北大光华管理学院教授Paul Gillis博士在他的“中国会计博客”（China Accounting Blog）中写道：迫于美国公众公司会计监督委员会（PCAOB）的压力，纽约证券交易所和纳斯达克将有五分之一的可能会要求中国公司退市。
Storm Clouds Linger Over US Listed Chinese Stocks
In his China Accounting Blog, Dr. Paul Gillis, a Professor at Peking University’s Guanghua School of Management, writes that there is a one in five chance that the NYSE and NASDAQ will be forced by the Public Corporation Accounting Oversight Board (PCAOB) to delist Chinese companies.
There are 200-plus Chinese companies listed on NYSE and NASDAQ, with hundreds more which have come to market through reverse mergers. Many have been implicated in fraud and accounting scandals, which has prompted the US Congress to complain to the PCAOB and the SEC about the quality of the auditing of US listed Chinese companies.
In response, the PCAOB has been engaged for many years in discussions in China on gaining access to inspect accounting firms, without success. Big Four accounting firm Deloitte has refused to provide working papers to the SEC on at least two Chinese companies, saying that Chinese regulators will not permit them to do so. One case between the SEC and Deloitte is currently before the US courts. Other big Four firms reportedly face similar dilemmas.
Professor Gillis observes that while this set of issues has been well known to many in US-China financial, legal and accounting professions for some time, there is a risk in the current US presidential election climate that it could be politicized in a much wider public context.
There is no question that China’s private sector has used US stock markets as an important source of capital. China’s own stock markets focused more during their first decade (1990 – 2000) on reform of SOEs than the private sector.
Delisting of Chinese companies would be a reputational blow for China and Chinese business. It would also be a historic decision with negative implications for the traditional role of American markets in global finance.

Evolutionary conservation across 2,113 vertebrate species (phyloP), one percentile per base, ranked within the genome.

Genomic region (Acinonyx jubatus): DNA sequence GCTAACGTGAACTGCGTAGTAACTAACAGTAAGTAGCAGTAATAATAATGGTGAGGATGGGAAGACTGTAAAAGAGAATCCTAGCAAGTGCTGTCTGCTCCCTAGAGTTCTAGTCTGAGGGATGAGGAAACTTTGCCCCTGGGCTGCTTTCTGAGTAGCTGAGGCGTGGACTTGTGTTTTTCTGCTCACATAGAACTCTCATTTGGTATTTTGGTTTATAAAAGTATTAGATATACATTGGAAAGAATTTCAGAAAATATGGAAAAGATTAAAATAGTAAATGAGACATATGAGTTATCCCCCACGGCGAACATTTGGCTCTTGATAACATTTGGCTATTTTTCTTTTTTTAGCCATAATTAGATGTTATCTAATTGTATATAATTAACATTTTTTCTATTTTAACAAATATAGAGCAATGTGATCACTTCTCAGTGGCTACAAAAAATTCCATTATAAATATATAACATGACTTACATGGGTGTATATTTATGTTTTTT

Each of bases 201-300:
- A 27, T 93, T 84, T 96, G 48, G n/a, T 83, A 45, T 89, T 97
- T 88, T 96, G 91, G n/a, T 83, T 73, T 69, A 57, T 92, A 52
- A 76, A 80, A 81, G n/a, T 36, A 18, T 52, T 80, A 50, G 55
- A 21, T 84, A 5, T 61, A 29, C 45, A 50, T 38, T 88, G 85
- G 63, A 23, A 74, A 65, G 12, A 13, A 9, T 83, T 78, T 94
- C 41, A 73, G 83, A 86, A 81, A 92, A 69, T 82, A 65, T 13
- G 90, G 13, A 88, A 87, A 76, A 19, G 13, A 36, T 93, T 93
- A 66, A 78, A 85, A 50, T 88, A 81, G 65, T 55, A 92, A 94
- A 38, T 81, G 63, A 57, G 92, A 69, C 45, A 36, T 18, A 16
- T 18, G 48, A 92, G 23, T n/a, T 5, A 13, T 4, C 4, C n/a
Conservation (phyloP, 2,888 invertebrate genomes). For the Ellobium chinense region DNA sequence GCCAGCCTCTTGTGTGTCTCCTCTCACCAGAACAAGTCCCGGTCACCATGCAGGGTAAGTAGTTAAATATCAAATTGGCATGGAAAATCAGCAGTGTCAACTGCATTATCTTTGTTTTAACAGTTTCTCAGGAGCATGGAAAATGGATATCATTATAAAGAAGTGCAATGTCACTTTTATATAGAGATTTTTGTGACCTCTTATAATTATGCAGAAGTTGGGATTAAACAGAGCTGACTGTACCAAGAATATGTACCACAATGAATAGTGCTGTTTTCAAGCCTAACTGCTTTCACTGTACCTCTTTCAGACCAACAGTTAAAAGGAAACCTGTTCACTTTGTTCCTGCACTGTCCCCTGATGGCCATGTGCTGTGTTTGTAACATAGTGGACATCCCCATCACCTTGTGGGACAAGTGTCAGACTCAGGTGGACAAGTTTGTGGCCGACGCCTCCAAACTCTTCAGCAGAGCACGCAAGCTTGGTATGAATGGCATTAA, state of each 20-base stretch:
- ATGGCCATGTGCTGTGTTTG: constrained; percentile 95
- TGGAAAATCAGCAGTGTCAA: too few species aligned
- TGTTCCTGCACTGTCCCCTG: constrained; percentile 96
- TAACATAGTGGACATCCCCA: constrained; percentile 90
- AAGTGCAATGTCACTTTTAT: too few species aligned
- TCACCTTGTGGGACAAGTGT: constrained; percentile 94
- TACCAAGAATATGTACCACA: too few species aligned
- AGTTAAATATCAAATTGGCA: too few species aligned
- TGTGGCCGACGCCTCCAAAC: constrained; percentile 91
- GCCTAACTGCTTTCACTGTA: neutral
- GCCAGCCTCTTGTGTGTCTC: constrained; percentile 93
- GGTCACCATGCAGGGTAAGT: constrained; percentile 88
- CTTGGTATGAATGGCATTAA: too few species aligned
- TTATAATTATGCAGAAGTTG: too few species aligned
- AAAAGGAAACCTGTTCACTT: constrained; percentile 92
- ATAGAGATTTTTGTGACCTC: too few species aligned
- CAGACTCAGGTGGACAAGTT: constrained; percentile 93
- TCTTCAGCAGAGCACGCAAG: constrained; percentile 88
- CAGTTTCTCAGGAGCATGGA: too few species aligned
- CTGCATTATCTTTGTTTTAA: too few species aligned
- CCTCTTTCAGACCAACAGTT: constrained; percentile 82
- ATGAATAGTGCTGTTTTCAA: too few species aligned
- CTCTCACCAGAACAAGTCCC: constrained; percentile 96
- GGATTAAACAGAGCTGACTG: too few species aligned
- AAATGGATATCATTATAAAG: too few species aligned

Many influential voices in China would like to see Chinese companies eventually come back to China to be listed, but few would argue that China’s stock markets are yet sufficiently well-developed to satisfy the demand. Hong Kong could be a beneficiary, if the delisting scenario Gillis outlines were indeed to take place.
Meanwhile, the auditing battleground will soon be redefined, because the Big Four accounting firms face imminent Chinese regulatory deadlines forcing them to restructure into limited partnerships with at least 60% ownership in the hands of locally qualified accountants. This deadline date arises at different times for each of the Big Four, as the initial 20-year lifespan of their current joint ventures expire. First up is KPMG, in August, 2012, with Ernst & Young and Deloitte later this year.
Following the upcoming reorganizations, each of the four must obtain approval from the PCAOB, which has a rule stipulating no approval can be granted to accounting firms from countries which do not permit inspections. Without PCAOB approval, they will not be permitted to audit US listed Chinese companies or participate in any significant way in the audit of a US listed MNC.
To further complicate matters, China’s State Administration of Commerce and Industry (SAIC) began a crackdown on access to Chinese company corporate filings in February, 2012, apparently in response to the much-publicized negative impact of short-sellers of Chinese stocks like Muddy Waters and Citroen Research.
The impact of this crackdown, which appears to be ongoing, extends far beyond would-be short-sellers of overseas listed Chinese companies. Due diligence of the sort that MNCs and other corporate would routinely pursue in connection with M&A activity in China also relies heavily on corporate filings. The SAIC restrictions have thus crippled the due diligence efforts of companies that specialize in this kind of work, as well as potential new M&A activity.
For the time being, therefore, while storm clouds linger over US listed Chinese companies, both the Chinese company IPO and M&A markets seem to be squarely in the middle of a long, cold summer.
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